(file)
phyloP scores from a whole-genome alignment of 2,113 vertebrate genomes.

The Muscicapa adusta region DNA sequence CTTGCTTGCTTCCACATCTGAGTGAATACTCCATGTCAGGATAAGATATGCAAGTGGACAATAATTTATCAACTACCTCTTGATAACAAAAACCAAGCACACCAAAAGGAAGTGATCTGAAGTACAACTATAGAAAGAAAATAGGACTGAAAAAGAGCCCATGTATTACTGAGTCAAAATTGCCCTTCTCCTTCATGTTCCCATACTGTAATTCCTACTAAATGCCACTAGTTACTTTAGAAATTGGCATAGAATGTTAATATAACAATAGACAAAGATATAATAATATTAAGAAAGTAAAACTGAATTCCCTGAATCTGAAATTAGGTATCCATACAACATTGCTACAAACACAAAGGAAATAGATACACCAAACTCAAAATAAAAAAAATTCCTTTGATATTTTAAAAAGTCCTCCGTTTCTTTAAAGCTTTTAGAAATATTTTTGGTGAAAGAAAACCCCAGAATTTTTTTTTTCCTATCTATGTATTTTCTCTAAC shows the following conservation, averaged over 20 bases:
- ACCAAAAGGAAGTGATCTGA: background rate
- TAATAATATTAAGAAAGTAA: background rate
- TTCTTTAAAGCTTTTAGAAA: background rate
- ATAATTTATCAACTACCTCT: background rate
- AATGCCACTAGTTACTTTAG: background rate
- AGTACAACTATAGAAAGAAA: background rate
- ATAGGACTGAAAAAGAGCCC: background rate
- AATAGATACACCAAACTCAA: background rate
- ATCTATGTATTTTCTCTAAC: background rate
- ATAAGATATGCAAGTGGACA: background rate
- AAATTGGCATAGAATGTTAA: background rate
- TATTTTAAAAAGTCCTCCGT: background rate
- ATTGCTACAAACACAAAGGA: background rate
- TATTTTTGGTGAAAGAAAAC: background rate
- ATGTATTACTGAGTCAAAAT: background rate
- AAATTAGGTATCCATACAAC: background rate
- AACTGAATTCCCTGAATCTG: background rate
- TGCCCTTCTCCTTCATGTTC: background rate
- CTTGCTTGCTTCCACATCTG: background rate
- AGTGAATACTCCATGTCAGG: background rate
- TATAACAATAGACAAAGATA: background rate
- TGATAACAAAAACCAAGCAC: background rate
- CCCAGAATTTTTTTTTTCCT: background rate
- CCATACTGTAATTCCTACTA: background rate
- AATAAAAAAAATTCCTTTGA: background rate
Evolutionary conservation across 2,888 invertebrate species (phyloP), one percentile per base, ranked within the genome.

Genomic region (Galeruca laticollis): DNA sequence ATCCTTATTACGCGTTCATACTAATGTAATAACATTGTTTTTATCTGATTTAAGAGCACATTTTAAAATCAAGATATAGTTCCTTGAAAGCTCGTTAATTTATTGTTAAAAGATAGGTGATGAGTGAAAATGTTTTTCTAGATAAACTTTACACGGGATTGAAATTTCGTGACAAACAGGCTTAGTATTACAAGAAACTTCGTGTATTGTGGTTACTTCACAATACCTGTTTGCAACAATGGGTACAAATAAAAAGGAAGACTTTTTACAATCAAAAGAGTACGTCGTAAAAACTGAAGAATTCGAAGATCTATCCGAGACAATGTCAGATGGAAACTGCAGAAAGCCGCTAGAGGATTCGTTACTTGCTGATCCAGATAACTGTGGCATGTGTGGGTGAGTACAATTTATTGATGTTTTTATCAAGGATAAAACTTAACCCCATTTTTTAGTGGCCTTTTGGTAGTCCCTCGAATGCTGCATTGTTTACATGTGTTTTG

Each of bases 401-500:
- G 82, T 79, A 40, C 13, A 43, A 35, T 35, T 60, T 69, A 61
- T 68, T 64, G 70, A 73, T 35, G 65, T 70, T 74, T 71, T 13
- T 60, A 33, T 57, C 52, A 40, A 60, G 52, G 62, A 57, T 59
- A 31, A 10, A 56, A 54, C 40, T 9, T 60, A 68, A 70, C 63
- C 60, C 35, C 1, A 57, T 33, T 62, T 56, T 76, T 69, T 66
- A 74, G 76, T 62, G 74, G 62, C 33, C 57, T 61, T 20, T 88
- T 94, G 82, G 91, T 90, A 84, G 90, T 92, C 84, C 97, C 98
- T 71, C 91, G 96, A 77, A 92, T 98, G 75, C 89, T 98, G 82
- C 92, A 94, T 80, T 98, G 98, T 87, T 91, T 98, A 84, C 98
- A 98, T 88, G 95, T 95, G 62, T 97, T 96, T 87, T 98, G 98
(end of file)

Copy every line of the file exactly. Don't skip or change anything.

phyloP scores from a whole-genome alignment of 2,113 vertebrate genomes.

The Muscicapa adusta region DNA sequence CTTGCTTGCTTCCACATCTGAGTGAATACTCCATGTCAGGATAAGATATGCAAGTGGACAATAATTTATCAACTACCTCTTGATAACAAAAACCAAGCACACCAAAAGGAAGTGATCTGAAGTACAACTATAGAAAGAAAATAGGACTGAAAAAGAGCCCATGTATTACTGAGTCAAAATTGCCCTTCTCCTTCATGTTCCCATACTGTAATTCCTACTAAATGCCACTAGTTACTTTAGAAATTGGCATAGAATGTTAATATAACAATAGACAAAGATATAATAATATTAAGAAAGTAAAACTGAATTCCCTGAATCTGAAATTAGGTATCCATACAACATTGCTACAAACACAAAGGAAATAGATACACCAAACTCAAAATAAAAAAAATTCCTTTGATATTTTAAAAAGTCCTCCGTTTCTTTAAAGCTTTTAGAAATATTTTTGGTGAAAGAAAACCCCAGAATTTTTTTTTTCCTATCTATGTATTTTCTCTAAC shows the following conservation, averaged over 20 bases:
- ACCAAAAGGAAGTGATCTGA: background rate
- TAATAATATTAAGAAAGTAA: background rate
- TTCTTTAAAGCTTTTAGAAA: background rate
- ATAATTTATCAACTACCTCT: background rate
- AATGCCACTAGTTACTTTAG: background rate
- AGTACAACTATAGAAAGAAA: background rate
- ATAGGACTGAAAAAGAGCCC: background rate
- AATAGATACACCAAACTCAA: background rate
- ATCTATGTATTTTCTCTAAC: background rate
- ATAAGATATGCAAGTGGACA: background rate
- AAATTGGCATAGAATGTTAA: background rate
- TATTTTAAAAAGTCCTCCGT: background rate
- ATTGCTACAAACACAAAGGA: background rate
- TATTTTTGGTGAAAGAAAAC: background rate
- ATGTATTACTGAGTCAAAAT: background rate
- AAATTAGGTATCCATACAAC: background rate
- AACTGAATTCCCTGAATCTG: background rate
- TGCCCTTCTCCTTCATGTTC: background rate
- CTTGCTTGCTTCCACATCTG: background rate
- AGTGAATACTCCATGTCAGG: background rate
- TATAACAATAGACAAAGATA: background rate
- TGATAACAAAAACCAAGCAC: background rate
- CCCAGAATTTTTTTTTTCCT: background rate
- CCATACTGTAATTCCTACTA: background rate
- AATAAAAAAAATTCCTTTGA: background rate
Evolutionary conservation across 2,888 invertebrate species (phyloP), one percentile per base, ranked within the genome.

Genomic region (Galeruca laticollis): DNA sequence ATCCTTATTACGCGTTCATACTAATGTAATAACATTGTTTTTATCTGATTTAAGAGCACATTTTAAAATCAAGATATAGTTCCTTGAAAGCTCGTTAATTTATTGTTAAAAGATAGGTGATGAGTGAAAATGTTTTTCTAGATAAACTTTACACGGGATTGAAATTTCGTGACAAACAGGCTTAGTATTACAAGAAACTTCGTGTATTGTGGTTACTTCACAATACCTGTTTGCAACAATGGGTACAAATAAAAAGGAAGACTTTTTACAATCAAAAGAGTACGTCGTAAAAACTGAAGAATTCGAAGATCTATCCGAGACAATGTCAGATGGAAACTGCAGAAAGCCGCTAGAGGATTCGTTACTTGCTGATCCAGATAACTGTGGCATGTGTGGGTGAGTACAATTTATTGATGTTTTTATCAAGGATAAAACTTAACCCCATTTTTTAGTGGCCTTTTGGTAGTCCCTCGAATGCTGCATTGTTTACATGTGTTTTG

Each of bases 401-500:
- G 82, T 79, A 40, C 13, A 43, A 35, T 35, T 60, T 69, A 61
- T 68, T 64, G 70, A 73, T 35, G 65, T 70, T 74, T 71, T 13
- T 60, A 33, T 57, C 52, A 40, A 60, G 52, G 62, A 57, T 59
- A 31, A 10, A 56, A 54, C 40, T 9, T 60, A 68, A 70, C 63
- C 60, C 35, C 1, A 57, T 33, T 62, T 56, T 76, T 69, T 66
- A 74, G 76, T 62, G 74, G 62, C 33, C 57, T 61, T 20, T 88
- T 94, G 82, G 91, T 90, A 84, G 90, T 92, C 84, C 97, C 98
- T 71, C 91, G 96, A 77, A 92, T 98, G 75, C 89, T 98, G 82
- C 92, A 94, T 80, T 98, G 98, T 87, T 91, T 98, A 84, C 98
- A 98, T 88, G 95, T 95, G 62, T 97, T 96, T 87, T 98, G 98